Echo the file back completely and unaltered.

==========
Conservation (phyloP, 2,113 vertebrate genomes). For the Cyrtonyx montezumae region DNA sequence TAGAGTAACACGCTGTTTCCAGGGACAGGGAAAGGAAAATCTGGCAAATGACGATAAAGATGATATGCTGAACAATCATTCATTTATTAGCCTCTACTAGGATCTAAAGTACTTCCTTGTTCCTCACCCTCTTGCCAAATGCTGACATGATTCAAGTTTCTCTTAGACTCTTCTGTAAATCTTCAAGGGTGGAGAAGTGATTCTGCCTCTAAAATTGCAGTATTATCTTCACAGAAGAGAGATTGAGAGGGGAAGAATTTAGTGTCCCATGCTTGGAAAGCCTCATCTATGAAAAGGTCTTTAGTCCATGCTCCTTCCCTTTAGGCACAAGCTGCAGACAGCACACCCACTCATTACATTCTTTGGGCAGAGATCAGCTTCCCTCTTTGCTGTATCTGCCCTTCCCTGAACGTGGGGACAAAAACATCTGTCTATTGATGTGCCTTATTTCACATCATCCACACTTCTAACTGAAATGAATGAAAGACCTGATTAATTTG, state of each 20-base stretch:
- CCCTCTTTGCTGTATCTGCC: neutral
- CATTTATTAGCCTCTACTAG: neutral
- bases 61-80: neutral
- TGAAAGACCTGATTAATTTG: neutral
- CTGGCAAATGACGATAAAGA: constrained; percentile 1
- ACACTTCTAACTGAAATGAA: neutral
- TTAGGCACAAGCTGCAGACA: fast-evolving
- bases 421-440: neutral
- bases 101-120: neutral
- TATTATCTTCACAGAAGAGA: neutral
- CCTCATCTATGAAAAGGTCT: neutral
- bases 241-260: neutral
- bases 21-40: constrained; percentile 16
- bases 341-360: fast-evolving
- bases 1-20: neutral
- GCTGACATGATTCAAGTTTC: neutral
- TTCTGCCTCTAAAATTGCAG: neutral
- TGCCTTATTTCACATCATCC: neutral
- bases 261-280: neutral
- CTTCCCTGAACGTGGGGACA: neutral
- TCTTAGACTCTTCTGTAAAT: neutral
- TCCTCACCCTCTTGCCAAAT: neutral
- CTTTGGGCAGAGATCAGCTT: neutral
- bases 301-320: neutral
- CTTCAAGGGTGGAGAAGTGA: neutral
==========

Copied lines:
Conservation (phyloP, 2,113 vertebrate genomes). For the Cyrtonyx montezumae region DNA sequence TAGAGTAACACGCTGTTTCCAGGGACAGGGAAAGGAAAATCTGGCAAATGACGATAAAGATGATATGCTGAACAATCATTCATTTATTAGCCTCTACTAGGATCTAAAGTACTTCCTTGTTCCTCACCCTCTTGCCAAATGCTGACATGATTCAAGTTTCTCTTAGACTCTTCTGTAAATCTTCAAGGGTGGAGAAGTGATTCTGCCTCTAAAATTGCAGTATTATCTTCACAGAAGAGAGATTGAGAGGGGAAGAATTTAGTGTCCCATGCTTGGAAAGCCTCATCTATGAAAAGGTCTTTAGTCCATGCTCCTTCCCTTTAGGCACAAGCTGCAGACAGCACACCCACTCATTACATTCTTTGGGCAGAGATCAGCTTCCCTCTTTGCTGTATCTGCCCTTCCCTGAACGTGGGGACAAAAACATCTGTCTATTGATGTGCCTTATTTCACATCATCCACACTTCTAACTGAAATGAATGAAAGACCTGATTAATTTG, state of each 20-base stretch:
- CCCTCTTTGCTGTATCTGCC: neutral
- CATTTATTAGCCTCTACTAG: neutral
- bases 61-80: neutral
- TGAAAGACCTGATTAATTTG: neutral
- CTGGCAAATGACGATAAAGA: constrained; percentile 1
- ACACTTCTAACTGAAATGAA: neutral
- TTAGGCACAAGCTGCAGACA: fast-evolving
- bases 421-440: neutral
- bases 101-120: neutral
- TATTATCTTCACAGAAGAGA: neutral
- CCTCATCTATGAAAAGGTCT: neutral
- bases 241-260: neutral
- bases 21-40: constrained; percentile 16
- bases 341-360: fast-evolving
- bases 1-20: neutral
- GCTGACATGATTCAAGTTTC: neutral
- TTCTGCCTCTAAAATTGCAG: neutral
- TGCCTTATTTCACATCATCC: neutral
- bases 261-280: neutral
- CTTCCCTGAACGTGGGGACA: neutral
- TCTTAGACTCTTCTGTAAAT: neutral
- TCCTCACCCTCTTGCCAAAT: neutral
- CTTTGGGCAGAGATCAGCTT: neutral
- bases 301-320: neutral
- CTTCAAGGGTGGAGAAGTGA: neutral